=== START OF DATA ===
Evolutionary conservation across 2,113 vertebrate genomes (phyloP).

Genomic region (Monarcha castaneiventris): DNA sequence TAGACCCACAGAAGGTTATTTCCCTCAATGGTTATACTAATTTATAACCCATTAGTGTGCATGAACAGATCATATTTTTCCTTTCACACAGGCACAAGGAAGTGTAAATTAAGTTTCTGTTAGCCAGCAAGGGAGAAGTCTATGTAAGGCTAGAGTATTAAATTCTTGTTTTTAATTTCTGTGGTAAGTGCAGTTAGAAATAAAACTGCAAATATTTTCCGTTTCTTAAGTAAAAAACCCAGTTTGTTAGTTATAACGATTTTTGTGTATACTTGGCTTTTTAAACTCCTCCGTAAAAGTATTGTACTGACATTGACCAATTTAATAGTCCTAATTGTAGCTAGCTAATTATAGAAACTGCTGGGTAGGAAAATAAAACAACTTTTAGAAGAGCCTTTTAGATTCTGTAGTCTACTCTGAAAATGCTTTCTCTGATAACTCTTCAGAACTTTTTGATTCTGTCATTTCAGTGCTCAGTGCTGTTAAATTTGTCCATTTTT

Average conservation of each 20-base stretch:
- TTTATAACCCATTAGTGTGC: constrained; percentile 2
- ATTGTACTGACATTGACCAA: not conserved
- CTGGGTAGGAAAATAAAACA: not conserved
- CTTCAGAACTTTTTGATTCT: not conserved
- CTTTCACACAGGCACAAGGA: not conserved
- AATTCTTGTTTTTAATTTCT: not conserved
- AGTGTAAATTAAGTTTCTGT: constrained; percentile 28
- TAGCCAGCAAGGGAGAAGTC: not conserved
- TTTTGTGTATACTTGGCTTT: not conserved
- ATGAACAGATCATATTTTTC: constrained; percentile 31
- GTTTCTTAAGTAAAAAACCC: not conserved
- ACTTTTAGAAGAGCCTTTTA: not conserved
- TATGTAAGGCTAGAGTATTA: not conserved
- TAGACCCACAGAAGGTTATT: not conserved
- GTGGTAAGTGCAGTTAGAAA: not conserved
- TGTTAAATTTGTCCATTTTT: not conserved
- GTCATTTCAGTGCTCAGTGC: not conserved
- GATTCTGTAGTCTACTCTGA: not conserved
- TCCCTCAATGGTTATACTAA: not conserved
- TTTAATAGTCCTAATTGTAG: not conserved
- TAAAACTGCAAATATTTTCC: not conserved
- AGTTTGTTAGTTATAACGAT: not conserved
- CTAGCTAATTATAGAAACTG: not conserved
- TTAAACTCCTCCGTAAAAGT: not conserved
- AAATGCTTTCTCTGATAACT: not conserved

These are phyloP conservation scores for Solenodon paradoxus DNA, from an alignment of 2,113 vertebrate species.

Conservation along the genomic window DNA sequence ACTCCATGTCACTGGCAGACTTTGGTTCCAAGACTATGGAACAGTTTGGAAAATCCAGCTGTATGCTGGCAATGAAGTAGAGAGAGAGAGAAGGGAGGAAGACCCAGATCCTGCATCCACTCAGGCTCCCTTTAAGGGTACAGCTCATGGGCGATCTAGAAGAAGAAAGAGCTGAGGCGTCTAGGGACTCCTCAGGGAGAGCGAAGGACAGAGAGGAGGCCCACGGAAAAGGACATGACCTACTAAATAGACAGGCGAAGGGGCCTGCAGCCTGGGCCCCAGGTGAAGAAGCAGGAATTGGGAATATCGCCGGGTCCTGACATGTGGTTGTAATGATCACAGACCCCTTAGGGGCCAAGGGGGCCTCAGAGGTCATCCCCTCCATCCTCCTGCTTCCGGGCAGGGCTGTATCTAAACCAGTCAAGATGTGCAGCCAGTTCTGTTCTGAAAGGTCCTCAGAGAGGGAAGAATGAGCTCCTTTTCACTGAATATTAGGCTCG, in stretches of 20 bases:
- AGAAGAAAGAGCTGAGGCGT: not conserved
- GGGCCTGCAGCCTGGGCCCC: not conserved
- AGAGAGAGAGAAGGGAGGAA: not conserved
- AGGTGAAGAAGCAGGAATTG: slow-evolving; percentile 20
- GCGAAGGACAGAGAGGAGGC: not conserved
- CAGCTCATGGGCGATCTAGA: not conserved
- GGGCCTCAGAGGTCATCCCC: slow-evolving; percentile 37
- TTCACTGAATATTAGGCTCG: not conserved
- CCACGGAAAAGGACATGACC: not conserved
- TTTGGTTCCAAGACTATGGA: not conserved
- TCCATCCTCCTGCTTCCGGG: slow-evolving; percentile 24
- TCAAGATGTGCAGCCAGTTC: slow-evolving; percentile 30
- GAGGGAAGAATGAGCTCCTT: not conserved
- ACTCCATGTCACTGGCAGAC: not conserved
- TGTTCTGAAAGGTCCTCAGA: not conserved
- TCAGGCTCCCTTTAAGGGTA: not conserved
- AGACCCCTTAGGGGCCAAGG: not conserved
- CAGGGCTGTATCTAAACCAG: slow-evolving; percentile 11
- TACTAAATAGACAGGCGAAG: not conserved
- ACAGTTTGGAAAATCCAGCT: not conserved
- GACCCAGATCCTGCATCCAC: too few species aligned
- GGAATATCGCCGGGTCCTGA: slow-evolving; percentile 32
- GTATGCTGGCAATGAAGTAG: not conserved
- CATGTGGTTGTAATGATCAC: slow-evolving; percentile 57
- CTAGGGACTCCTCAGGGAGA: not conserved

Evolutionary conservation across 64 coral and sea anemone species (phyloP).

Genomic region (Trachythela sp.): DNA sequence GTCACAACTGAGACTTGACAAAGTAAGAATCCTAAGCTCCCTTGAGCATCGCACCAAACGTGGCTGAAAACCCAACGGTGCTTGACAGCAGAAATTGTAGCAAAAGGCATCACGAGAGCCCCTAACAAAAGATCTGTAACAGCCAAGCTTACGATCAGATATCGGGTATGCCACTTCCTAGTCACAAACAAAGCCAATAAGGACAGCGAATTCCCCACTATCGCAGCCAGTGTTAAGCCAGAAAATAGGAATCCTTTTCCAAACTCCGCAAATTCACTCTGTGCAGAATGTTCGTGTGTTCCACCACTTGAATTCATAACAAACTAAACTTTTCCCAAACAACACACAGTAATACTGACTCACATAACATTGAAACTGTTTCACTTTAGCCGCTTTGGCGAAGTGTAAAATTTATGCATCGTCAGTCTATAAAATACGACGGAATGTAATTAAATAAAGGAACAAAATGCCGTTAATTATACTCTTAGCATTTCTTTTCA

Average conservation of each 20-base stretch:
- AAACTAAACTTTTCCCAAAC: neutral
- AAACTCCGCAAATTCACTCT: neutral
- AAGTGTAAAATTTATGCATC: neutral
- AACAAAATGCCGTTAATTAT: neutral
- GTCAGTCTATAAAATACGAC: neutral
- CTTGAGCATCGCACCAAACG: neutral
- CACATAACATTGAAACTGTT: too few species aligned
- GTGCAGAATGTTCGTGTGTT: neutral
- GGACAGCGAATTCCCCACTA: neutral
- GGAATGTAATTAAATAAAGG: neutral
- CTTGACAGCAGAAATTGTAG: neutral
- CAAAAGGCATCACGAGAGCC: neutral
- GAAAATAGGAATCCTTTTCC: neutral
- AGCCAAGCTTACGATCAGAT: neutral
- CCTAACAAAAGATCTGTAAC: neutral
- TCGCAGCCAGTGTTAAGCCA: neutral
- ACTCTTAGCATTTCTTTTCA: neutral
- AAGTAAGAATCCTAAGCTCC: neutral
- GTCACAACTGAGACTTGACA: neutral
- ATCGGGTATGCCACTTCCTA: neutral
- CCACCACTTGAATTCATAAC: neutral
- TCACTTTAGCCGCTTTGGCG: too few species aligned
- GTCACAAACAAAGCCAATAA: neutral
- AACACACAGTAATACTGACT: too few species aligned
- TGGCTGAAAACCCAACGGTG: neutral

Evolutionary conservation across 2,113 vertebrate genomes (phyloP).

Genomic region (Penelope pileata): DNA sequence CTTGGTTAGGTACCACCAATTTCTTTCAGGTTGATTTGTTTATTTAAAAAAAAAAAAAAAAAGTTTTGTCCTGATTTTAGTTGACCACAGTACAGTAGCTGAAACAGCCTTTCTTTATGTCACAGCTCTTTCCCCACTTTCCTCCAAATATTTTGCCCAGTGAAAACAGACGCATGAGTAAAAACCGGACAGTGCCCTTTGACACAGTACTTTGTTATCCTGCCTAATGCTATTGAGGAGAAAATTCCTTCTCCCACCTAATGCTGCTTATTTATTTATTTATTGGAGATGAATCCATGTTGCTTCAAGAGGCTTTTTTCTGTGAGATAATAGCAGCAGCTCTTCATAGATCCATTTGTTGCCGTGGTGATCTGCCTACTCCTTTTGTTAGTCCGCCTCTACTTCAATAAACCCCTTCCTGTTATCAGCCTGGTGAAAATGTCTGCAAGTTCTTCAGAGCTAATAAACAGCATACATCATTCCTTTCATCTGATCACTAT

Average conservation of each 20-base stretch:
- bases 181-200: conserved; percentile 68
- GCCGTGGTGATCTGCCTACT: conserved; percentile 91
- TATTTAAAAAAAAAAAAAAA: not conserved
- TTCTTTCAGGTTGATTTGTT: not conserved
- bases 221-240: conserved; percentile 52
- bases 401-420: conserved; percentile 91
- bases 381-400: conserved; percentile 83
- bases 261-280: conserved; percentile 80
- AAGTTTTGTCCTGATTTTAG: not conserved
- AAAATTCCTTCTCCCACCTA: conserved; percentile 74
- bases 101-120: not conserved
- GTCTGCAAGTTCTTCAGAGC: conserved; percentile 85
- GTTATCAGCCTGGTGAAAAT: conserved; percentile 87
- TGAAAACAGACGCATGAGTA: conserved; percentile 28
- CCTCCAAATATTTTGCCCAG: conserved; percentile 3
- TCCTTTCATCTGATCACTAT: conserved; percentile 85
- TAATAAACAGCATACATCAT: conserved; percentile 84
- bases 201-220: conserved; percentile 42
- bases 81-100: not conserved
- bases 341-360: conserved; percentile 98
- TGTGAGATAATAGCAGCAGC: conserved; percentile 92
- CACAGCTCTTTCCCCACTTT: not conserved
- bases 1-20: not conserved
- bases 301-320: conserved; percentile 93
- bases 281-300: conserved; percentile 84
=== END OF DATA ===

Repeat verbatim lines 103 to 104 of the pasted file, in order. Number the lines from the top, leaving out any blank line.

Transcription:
- TAATAAACAGCATACATCAT: conserved; percentile 84
- bases 201-220: conserved; percentile 42